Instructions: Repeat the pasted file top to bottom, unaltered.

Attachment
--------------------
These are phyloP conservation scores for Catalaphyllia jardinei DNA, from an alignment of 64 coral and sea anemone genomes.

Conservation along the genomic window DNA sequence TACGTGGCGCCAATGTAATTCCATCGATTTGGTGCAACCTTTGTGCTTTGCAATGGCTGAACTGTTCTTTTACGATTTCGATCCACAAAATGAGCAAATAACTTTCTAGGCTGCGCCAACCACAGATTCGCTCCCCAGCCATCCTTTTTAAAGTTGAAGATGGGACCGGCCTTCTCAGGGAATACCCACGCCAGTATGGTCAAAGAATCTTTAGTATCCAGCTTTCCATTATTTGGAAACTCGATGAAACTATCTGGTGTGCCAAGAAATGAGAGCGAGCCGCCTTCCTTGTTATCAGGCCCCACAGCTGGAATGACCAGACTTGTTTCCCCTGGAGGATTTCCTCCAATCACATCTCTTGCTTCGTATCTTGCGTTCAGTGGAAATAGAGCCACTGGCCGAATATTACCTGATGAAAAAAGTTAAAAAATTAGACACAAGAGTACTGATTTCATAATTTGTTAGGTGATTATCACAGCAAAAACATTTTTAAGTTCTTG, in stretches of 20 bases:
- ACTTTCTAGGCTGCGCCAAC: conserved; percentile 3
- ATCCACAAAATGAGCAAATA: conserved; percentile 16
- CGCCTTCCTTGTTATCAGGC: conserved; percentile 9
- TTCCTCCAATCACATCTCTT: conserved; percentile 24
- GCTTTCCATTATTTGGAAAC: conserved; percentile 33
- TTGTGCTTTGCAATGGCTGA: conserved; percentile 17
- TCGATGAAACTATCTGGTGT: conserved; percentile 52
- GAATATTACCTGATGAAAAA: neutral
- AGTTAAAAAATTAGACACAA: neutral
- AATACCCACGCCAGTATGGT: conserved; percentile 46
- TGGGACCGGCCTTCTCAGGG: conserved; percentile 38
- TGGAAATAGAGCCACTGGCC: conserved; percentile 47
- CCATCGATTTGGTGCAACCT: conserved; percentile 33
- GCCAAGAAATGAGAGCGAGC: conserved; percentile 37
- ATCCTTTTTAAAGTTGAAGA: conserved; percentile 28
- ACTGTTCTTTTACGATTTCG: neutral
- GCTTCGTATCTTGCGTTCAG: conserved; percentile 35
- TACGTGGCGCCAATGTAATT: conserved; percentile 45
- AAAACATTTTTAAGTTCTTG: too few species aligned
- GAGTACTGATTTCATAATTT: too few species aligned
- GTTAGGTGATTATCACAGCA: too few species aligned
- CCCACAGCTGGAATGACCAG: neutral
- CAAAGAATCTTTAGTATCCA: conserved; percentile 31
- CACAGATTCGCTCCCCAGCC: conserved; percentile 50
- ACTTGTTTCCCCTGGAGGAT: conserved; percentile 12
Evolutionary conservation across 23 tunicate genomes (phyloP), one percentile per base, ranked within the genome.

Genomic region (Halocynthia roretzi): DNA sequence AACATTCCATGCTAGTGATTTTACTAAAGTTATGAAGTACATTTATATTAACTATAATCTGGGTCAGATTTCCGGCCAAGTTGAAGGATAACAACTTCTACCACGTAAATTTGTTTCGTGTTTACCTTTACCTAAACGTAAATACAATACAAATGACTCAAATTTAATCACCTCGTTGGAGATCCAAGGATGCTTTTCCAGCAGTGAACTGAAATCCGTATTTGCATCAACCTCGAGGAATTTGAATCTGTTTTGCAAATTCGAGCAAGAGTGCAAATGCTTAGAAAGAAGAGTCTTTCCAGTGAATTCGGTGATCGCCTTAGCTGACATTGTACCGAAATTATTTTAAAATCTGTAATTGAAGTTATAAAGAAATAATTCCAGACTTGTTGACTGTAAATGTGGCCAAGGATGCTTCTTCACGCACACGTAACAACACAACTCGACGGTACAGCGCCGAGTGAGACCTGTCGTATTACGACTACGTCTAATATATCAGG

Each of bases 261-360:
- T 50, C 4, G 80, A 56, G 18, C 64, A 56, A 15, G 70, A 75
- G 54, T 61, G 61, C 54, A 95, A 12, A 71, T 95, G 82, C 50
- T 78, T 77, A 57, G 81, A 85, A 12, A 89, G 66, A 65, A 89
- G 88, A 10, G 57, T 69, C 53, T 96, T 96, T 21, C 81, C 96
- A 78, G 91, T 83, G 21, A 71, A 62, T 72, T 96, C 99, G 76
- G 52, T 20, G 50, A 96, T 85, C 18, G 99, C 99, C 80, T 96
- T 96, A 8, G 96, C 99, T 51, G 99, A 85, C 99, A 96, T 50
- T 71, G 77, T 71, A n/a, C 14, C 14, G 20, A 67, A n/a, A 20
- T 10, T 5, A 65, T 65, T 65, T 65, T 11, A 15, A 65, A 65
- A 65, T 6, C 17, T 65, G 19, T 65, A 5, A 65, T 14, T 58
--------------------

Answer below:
These are phyloP conservation scores for Catalaphyllia jardinei DNA, from an alignment of 64 coral and sea anemone genomes.

Conservation along the genomic window DNA sequence TACGTGGCGCCAATGTAATTCCATCGATTTGGTGCAACCTTTGTGCTTTGCAATGGCTGAACTGTTCTTTTACGATTTCGATCCACAAAATGAGCAAATAACTTTCTAGGCTGCGCCAACCACAGATTCGCTCCCCAGCCATCCTTTTTAAAGTTGAAGATGGGACCGGCCTTCTCAGGGAATACCCACGCCAGTATGGTCAAAGAATCTTTAGTATCCAGCTTTCCATTATTTGGAAACTCGATGAAACTATCTGGTGTGCCAAGAAATGAGAGCGAGCCGCCTTCCTTGTTATCAGGCCCCACAGCTGGAATGACCAGACTTGTTTCCCCTGGAGGATTTCCTCCAATCACATCTCTTGCTTCGTATCTTGCGTTCAGTGGAAATAGAGCCACTGGCCGAATATTACCTGATGAAAAAAGTTAAAAAATTAGACACAAGAGTACTGATTTCATAATTTGTTAGGTGATTATCACAGCAAAAACATTTTTAAGTTCTTG, in stretches of 20 bases:
- ACTTTCTAGGCTGCGCCAAC: conserved; percentile 3
- ATCCACAAAATGAGCAAATA: conserved; percentile 16
- CGCCTTCCTTGTTATCAGGC: conserved; percentile 9
- TTCCTCCAATCACATCTCTT: conserved; percentile 24
- GCTTTCCATTATTTGGAAAC: conserved; percentile 33
- TTGTGCTTTGCAATGGCTGA: conserved; percentile 17
- TCGATGAAACTATCTGGTGT: conserved; percentile 52
- GAATATTACCTGATGAAAAA: neutral
- AGTTAAAAAATTAGACACAA: neutral
- AATACCCACGCCAGTATGGT: conserved; percentile 46
- TGGGACCGGCCTTCTCAGGG: conserved; percentile 38
- TGGAAATAGAGCCACTGGCC: conserved; percentile 47
- CCATCGATTTGGTGCAACCT: conserved; percentile 33
- GCCAAGAAATGAGAGCGAGC: conserved; percentile 37
- ATCCTTTTTAAAGTTGAAGA: conserved; percentile 28
- ACTGTTCTTTTACGATTTCG: neutral
- GCTTCGTATCTTGCGTTCAG: conserved; percentile 35
- TACGTGGCGCCAATGTAATT: conserved; percentile 45
- AAAACATTTTTAAGTTCTTG: too few species aligned
- GAGTACTGATTTCATAATTT: too few species aligned
- GTTAGGTGATTATCACAGCA: too few species aligned
- CCCACAGCTGGAATGACCAG: neutral
- CAAAGAATCTTTAGTATCCA: conserved; percentile 31
- CACAGATTCGCTCCCCAGCC: conserved; percentile 50
- ACTTGTTTCCCCTGGAGGAT: conserved; percentile 12
Evolutionary conservation across 23 tunicate genomes (phyloP), one percentile per base, ranked within the genome.

Genomic region (Halocynthia roretzi): DNA sequence AACATTCCATGCTAGTGATTTTACTAAAGTTATGAAGTACATTTATATTAACTATAATCTGGGTCAGATTTCCGGCCAAGTTGAAGGATAACAACTTCTACCACGTAAATTTGTTTCGTGTTTACCTTTACCTAAACGTAAATACAATACAAATGACTCAAATTTAATCACCTCGTTGGAGATCCAAGGATGCTTTTCCAGCAGTGAACTGAAATCCGTATTTGCATCAACCTCGAGGAATTTGAATCTGTTTTGCAAATTCGAGCAAGAGTGCAAATGCTTAGAAAGAAGAGTCTTTCCAGTGAATTCGGTGATCGCCTTAGCTGACATTGTACCGAAATTATTTTAAAATCTGTAATTGAAGTTATAAAGAAATAATTCCAGACTTGTTGACTGTAAATGTGGCCAAGGATGCTTCTTCACGCACACGTAACAACACAACTCGACGGTACAGCGCCGAGTGAGACCTGTCGTATTACGACTACGTCTAATATATCAGG

Each of bases 261-360:
- T 50, C 4, G 80, A 56, G 18, C 64, A 56, A 15, G 70, A 75
- G 54, T 61, G 61, C 54, A 95, A 12, A 71, T 95, G 82, C 50
- T 78, T 77, A 57, G 81, A 85, A 12, A 89, G 66, A 65, A 89
- G 88, A 10, G 57, T 69, C 53, T 96, T 96, T 21, C 81, C 96
- A 78, G 91, T 83, G 21, A 71, A 62, T 72, T 96, C 99, G 76
- G 52, T 20, G 50, A 96, T 85, C 18, G 99, C 99, C 80, T 96
- T 96, A 8, G 96, C 99, T 51, G 99, A 85, C 99, A 96, T 50
- T 71, G 77, T 71, A n/a, C 14, C 14, G 20, A 67, A n/a, A 20
- T 10, T 5, A 65, T 65, T 65, T 65, T 11, A 15, A 65, A 65
- A 65, T 6, C 17, T 65, G 19, T 65, A 5, A 65, T 14, T 58